How quantitative easing reduces annuities
Quantitative Easing (QE) was introduced in March 2009 and had the effect of reducing pension annuity rates by 6% during that year. QE was initiated as a result of the financial crisis requiring the Bank of England to inject money directly into the economy and they are doing this now to meet the Monetary Policy Committee (MPC) inflation target of 2%. The other method to achieve this target is by setting the bank Rate which is very low at 0.5% and therefore Quantitative Easing is the only way to meet the inflation target.
For December 2011 inflation, such as the Retail Price Index (RPI) fell from 4.8% to 4.2% and if this continues to fall at 0.6% per month it is likely to fall below the inflation target of 2%. Therefore the Bank of England's monetary policy committee (MPC) injected £50 billion (initially expected to be £75 billion) from February 2012 onwards and possibly up to £100 billion more during the year if required. Inflation by June 2012 reduced to 2.8% with a further £50 billion injected in July 2012 and brings the total assets purchases since QE began in 2009 to £375 billion.
The Bank of England intends to use Quantitative Easing to stimulate consumer spending and company investment. By buying government bonds or gilts the overall effect is to reduce the yield so encourage investors to switch from bonds or gilts to other financial assets such as company bonds which in turn will reduce the yield on these assets. This ultimately is expected to reduce the cost of borrowing for both the consumer and business and encourage spending due to the extra money in the economy which will help to increase inflation to meet the 2% target.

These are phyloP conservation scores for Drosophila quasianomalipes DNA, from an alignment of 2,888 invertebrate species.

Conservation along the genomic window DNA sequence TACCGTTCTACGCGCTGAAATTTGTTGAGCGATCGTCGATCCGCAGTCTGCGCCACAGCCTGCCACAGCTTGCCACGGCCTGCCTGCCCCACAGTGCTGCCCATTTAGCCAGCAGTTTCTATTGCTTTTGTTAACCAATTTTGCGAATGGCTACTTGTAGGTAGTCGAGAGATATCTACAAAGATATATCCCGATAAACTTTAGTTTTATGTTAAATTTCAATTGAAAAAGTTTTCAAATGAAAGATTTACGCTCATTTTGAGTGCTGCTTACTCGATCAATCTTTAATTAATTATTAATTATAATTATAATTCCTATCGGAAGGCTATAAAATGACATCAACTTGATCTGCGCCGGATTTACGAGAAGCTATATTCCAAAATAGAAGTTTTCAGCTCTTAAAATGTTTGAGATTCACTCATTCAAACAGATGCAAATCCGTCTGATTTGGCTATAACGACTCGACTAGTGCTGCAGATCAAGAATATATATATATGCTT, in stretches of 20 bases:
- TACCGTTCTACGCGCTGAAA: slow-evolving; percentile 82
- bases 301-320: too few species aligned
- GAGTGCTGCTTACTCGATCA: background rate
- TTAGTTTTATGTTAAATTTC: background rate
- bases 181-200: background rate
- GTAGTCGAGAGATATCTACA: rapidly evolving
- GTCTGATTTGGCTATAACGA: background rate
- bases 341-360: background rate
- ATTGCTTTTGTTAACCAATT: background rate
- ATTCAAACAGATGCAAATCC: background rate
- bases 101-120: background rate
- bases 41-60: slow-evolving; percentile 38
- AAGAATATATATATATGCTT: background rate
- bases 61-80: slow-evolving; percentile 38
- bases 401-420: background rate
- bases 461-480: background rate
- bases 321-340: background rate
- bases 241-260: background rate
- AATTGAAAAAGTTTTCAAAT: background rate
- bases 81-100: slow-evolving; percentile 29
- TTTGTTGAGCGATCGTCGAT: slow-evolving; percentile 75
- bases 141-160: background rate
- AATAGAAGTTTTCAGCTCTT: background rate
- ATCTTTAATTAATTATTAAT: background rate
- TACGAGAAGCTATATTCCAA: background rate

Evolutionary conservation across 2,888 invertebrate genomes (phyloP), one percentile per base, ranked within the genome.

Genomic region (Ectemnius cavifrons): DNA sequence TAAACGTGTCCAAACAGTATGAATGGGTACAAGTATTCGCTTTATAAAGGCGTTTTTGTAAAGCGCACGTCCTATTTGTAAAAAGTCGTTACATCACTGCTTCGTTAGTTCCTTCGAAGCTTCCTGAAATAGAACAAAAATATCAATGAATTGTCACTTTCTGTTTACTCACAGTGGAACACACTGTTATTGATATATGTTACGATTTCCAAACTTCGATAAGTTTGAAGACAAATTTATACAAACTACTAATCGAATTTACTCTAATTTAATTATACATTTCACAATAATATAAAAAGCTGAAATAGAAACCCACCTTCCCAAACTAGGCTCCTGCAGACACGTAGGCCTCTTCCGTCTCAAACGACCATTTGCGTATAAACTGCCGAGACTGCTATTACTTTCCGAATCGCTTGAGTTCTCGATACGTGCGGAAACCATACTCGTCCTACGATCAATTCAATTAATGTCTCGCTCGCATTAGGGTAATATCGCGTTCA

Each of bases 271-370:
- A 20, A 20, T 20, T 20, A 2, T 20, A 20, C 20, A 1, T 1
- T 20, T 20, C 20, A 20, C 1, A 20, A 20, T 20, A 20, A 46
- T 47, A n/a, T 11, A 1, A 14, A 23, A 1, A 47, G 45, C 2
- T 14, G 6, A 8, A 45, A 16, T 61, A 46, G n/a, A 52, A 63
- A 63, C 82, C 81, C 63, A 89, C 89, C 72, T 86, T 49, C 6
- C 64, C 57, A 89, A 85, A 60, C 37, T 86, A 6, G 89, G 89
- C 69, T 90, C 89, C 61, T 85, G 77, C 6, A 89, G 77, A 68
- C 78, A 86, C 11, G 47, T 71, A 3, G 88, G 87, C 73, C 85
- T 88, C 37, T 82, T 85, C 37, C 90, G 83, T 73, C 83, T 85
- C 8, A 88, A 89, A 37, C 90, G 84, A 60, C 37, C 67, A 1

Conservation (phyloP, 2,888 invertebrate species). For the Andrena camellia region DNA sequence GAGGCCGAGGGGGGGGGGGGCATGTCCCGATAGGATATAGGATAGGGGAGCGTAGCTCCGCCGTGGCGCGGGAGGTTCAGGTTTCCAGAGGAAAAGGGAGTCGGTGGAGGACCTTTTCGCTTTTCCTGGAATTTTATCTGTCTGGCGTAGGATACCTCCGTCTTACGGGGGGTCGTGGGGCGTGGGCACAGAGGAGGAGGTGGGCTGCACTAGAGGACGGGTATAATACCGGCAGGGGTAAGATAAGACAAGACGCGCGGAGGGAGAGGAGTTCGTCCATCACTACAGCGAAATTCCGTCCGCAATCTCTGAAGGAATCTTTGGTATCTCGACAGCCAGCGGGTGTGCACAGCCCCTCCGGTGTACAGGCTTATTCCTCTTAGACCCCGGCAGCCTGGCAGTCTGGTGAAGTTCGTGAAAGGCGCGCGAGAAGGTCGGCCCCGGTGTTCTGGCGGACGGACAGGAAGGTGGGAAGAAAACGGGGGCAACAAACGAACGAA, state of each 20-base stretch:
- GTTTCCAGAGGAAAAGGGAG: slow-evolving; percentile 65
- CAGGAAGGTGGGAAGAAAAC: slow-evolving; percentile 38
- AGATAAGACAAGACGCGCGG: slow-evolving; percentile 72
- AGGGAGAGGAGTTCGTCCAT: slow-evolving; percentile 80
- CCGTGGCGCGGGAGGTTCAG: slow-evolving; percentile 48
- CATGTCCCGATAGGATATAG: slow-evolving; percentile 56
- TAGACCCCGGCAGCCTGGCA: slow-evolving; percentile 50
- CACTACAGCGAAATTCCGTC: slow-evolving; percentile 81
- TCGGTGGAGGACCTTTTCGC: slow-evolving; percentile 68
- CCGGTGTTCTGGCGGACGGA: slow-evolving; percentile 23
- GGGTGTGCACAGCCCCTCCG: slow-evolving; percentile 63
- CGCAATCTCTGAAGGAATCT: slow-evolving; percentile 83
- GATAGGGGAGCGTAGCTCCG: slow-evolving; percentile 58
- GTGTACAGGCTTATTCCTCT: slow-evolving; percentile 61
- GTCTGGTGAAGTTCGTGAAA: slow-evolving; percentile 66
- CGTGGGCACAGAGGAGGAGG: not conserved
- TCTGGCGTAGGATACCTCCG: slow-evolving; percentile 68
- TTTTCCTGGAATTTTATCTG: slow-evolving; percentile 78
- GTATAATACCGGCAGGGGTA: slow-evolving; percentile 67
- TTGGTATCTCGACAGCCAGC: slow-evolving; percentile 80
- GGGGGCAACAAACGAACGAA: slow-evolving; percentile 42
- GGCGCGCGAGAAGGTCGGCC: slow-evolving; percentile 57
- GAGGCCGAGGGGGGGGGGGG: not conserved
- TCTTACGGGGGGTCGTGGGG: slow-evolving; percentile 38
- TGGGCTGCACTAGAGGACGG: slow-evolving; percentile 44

Quantitative Easing also has consequences for defined benefit or final salary schemes provided by employers as gilts are used to determine the future funding provisions for these schemes. As the yields decrease a company may find the final salary scheme deficit increases and therefore the company will at some stage need provide extra funds for the pension scheme rather than using these funds for other investments such as employing new people.
Improve annuity rates to counter QE effect
For anyone considering purchasing an annuity it is important to receive the maximum possible income so if pensioners have any medical conditions this could increase the income they can receive. Impaired annuity rates offer enhancements for over 1,500 conditions including people that smoke, high blood pressure or Cholesterol as well as heart conditions and cancers. The enhancements could increase income from 20% to 60% and this would make a significant difference to a pensioner’s quality of life by countering all the negative factors reducing annuity rates including Quantitative Easing.
The bank of England is using QE to benefit the wider economy but the side effect will be decreasing annuity rates for pensioners who are already suffering from lower incomes due to increasing inflation and Quantitative Easing will further reduce their buying power during their lifetime.